Additionally, the Co-ax has one feature I've seen nowhere else; not even on Forster's own Co-ax bench priming tool. The primer seater is designed to force primers a metered 0.004" below flush with the bottom of the case head. That is ideal when loading for floating firing pin military gas guns, with which high primers are the number one cause of slam fires. It is also the average for primer pellet bridge compression used in commercial ammunition. Unless you are going to use a hand priming tool like the K&M with its dial indicator option, so you can touch the anvil to the floor of the primer pocket by feel, then add a measured 0.002" (small rifle) or 0.003" (large rifle) additional pellet compression (what Federal recommends), the Co-ax primer seater is likely to give you ammunition with the most consistent pellet bridge.

The bridge is the thickness of the primer pellet between the cup and anvil. It requires a nominal degree of compression for best primer sensitivity and ignition consistency. Setting the bridge thickness correctly leads to lower muzzle velocity extreme spread (Precision Shooting Reloading Guide, Precision Shooting, Inc. pub, 1995, p. 271). That matters only a little at 100 yards, but the error grows in disproportion to distance. It varies with ballistic coefficients, but a typical observation would be that what is a tenth of an inch vertical dispersion due to velocity variation at 100 yards grows to about half an inch at 200, over an inch at 300, six inches at 600, and almost two feet at 1000 yards. You can see why the long range shooters worry over it.

Good luck with whatever you choose.

Nick
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Old December 14, 2009, 12:26 PM   #11
m.p.driver
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I have a Lyman T-Mag which was my first press ,but what i fall back on is two old Pacific single stage presses.I load for mostly Hi-Power rifle so volume isn't mandatory accuracy is.I would still like to go the Dillon route just to churn out paper punching ammo.But i resize in batches so i havent really felt a drawback.
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Old December 14, 2009, 05:03 PM   #12
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"The turret press saves A LOT of time over a traditional single stage."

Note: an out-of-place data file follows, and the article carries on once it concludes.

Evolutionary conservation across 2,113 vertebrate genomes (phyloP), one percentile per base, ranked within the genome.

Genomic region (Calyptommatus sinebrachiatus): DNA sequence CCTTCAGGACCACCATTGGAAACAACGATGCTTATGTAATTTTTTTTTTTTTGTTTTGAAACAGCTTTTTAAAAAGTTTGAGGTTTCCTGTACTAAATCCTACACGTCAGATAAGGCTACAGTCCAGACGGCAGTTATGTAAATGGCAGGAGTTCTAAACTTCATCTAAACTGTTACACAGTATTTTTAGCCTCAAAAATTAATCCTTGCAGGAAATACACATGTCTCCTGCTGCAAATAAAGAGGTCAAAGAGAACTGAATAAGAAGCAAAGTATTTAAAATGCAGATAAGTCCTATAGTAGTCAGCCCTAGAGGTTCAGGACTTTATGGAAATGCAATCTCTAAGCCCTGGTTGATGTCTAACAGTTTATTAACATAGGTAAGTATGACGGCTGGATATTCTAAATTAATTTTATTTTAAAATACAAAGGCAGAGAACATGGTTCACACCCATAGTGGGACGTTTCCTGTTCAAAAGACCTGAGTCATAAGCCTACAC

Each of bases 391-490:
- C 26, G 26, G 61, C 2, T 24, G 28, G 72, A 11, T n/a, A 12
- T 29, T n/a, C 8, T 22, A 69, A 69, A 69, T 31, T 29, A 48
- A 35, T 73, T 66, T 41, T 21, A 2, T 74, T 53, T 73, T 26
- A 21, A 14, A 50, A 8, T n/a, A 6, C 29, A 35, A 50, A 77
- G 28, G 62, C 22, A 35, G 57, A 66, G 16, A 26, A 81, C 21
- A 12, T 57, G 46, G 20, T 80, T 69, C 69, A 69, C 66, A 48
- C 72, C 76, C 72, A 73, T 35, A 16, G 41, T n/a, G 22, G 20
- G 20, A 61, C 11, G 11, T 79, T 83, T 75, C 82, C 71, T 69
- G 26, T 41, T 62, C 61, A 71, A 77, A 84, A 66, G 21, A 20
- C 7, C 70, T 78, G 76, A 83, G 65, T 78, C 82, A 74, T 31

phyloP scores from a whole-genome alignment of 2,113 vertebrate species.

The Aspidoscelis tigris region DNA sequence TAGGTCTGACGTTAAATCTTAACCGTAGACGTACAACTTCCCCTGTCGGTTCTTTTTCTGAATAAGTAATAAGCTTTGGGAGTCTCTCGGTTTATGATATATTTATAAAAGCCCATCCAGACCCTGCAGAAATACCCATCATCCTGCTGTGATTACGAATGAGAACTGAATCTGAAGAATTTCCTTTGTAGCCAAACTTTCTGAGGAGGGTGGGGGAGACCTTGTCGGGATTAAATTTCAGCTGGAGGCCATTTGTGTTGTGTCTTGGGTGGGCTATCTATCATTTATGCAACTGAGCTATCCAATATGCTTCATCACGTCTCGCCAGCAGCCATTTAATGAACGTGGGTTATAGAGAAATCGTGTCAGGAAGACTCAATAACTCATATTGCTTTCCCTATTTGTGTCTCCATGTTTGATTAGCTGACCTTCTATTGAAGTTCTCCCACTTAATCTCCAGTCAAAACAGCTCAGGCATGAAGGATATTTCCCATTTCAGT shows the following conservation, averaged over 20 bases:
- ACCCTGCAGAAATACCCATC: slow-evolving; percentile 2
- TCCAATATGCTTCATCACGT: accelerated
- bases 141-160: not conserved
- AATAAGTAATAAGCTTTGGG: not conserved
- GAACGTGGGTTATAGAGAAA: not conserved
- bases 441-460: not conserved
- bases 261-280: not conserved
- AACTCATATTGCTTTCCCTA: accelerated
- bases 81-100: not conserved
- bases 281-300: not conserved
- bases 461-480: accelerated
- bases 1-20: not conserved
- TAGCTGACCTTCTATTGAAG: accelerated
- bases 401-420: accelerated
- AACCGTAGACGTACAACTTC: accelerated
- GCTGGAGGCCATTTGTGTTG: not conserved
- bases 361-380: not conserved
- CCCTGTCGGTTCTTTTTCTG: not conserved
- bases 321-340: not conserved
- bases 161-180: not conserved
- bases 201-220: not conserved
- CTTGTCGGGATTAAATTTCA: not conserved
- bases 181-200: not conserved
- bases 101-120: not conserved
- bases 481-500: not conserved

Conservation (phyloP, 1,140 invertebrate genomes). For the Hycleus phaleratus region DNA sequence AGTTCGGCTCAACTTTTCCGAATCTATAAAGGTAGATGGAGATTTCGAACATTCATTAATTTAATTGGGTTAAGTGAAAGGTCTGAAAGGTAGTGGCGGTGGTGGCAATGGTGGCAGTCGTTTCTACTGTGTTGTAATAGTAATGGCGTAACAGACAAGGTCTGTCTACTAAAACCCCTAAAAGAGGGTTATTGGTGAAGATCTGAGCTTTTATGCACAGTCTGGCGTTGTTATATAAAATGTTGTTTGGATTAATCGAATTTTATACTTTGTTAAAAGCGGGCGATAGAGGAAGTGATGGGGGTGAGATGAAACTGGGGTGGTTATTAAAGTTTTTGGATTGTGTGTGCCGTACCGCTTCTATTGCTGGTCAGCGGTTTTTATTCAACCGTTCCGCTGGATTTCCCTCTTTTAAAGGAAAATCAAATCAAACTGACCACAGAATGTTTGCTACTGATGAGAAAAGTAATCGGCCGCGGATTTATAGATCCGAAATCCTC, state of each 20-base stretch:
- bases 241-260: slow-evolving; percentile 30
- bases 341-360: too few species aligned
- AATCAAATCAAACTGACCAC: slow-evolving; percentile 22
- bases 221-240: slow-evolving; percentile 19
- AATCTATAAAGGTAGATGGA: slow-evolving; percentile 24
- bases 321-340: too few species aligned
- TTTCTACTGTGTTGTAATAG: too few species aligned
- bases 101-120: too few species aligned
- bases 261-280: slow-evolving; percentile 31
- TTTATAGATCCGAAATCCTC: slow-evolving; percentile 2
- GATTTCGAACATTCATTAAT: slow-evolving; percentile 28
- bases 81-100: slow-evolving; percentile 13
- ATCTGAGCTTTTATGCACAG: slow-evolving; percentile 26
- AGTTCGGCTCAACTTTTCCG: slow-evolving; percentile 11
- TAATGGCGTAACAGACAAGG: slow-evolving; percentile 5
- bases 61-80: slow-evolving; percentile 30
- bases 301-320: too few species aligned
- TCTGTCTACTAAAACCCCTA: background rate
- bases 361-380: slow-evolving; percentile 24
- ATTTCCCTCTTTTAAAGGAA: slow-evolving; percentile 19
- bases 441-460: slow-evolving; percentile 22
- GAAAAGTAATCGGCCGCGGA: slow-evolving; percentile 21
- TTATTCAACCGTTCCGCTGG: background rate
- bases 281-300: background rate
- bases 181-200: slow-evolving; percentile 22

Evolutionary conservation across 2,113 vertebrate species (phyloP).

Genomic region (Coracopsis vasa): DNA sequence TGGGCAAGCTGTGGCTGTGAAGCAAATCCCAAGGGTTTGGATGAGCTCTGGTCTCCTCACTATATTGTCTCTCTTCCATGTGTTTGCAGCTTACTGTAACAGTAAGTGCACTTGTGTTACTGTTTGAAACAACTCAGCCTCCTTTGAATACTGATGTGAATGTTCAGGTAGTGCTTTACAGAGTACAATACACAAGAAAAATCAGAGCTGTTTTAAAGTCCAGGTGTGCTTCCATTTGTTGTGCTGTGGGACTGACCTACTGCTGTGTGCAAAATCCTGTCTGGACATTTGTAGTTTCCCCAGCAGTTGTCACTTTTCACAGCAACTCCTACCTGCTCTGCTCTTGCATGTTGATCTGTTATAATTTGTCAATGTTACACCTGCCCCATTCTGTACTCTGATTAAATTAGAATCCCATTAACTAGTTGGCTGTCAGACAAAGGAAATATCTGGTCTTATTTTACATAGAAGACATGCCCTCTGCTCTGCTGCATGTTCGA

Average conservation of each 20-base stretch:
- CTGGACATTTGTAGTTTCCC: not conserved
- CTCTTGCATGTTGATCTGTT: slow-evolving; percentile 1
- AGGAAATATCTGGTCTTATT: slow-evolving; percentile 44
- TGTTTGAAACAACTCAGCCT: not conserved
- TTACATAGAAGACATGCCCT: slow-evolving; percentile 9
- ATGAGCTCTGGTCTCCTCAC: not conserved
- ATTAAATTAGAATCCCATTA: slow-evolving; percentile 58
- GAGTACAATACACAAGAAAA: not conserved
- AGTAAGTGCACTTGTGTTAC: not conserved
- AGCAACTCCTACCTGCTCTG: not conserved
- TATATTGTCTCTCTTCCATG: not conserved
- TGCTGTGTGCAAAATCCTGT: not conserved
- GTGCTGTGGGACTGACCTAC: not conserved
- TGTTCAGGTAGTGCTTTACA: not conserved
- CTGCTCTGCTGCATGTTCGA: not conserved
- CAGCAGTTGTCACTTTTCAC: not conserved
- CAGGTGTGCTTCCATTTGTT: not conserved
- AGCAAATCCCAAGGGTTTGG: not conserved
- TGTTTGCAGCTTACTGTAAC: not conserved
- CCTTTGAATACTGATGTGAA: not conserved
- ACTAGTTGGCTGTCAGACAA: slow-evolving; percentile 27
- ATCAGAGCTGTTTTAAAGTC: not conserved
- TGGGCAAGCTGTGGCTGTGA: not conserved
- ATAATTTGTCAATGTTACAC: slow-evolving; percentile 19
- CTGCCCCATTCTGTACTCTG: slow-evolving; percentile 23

So, what time saving turret press are you refering to?
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Old December 14, 2009, 05:59 PM   #13
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RCBS.
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Old December 14, 2009, 06:03 PM   #14
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single stage or turret

I reload for hunting rifles. Most of the the loads for different rifles are tuned to the barrel I got from the factory. ( I haven't yet ordered custom barrels.)Many of the loads are max or plus max with varying OAL. A turret press can not dispense an accurate amount of powder to be safe when you are working with what may be a maxium load especially when you are tuning up a load for a specific barrel. When you are working with max OAL that will eject an unfired round from the chamber a turret press is also lacking in the .001 inch range accuracy.
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Old December 14, 2009, 08:39 PM   #15
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"RCBS (turret is faster)."

Okay. But that raises another question, "How is the RCBS turret operationally different - faster - than a Lyman T-Mag or a Redding T-7 turret of the same basic design?"

Batch processing is batch pocessing, so that's a draw no matter the press. Since I, or anyone, can exchange individual dies in well under 30 seconds in a single stage, how is loading with the RCBS turret significantly faster than a single stage in view of the fact the RCBS turret requires a large wrench to remove/replace (expensive) pre-loaded heads? I mean, how quickly can that be done, from start to finish?
\
I can install and swap a sizer and seater in well under a minute, without hurry, in a single stage. Even if you use dies that are already installed in an already mounted head, in a total loading session you will be "faster" by a minute - at most? - over what it takes me. Is that really significant in the course of an evening of loading?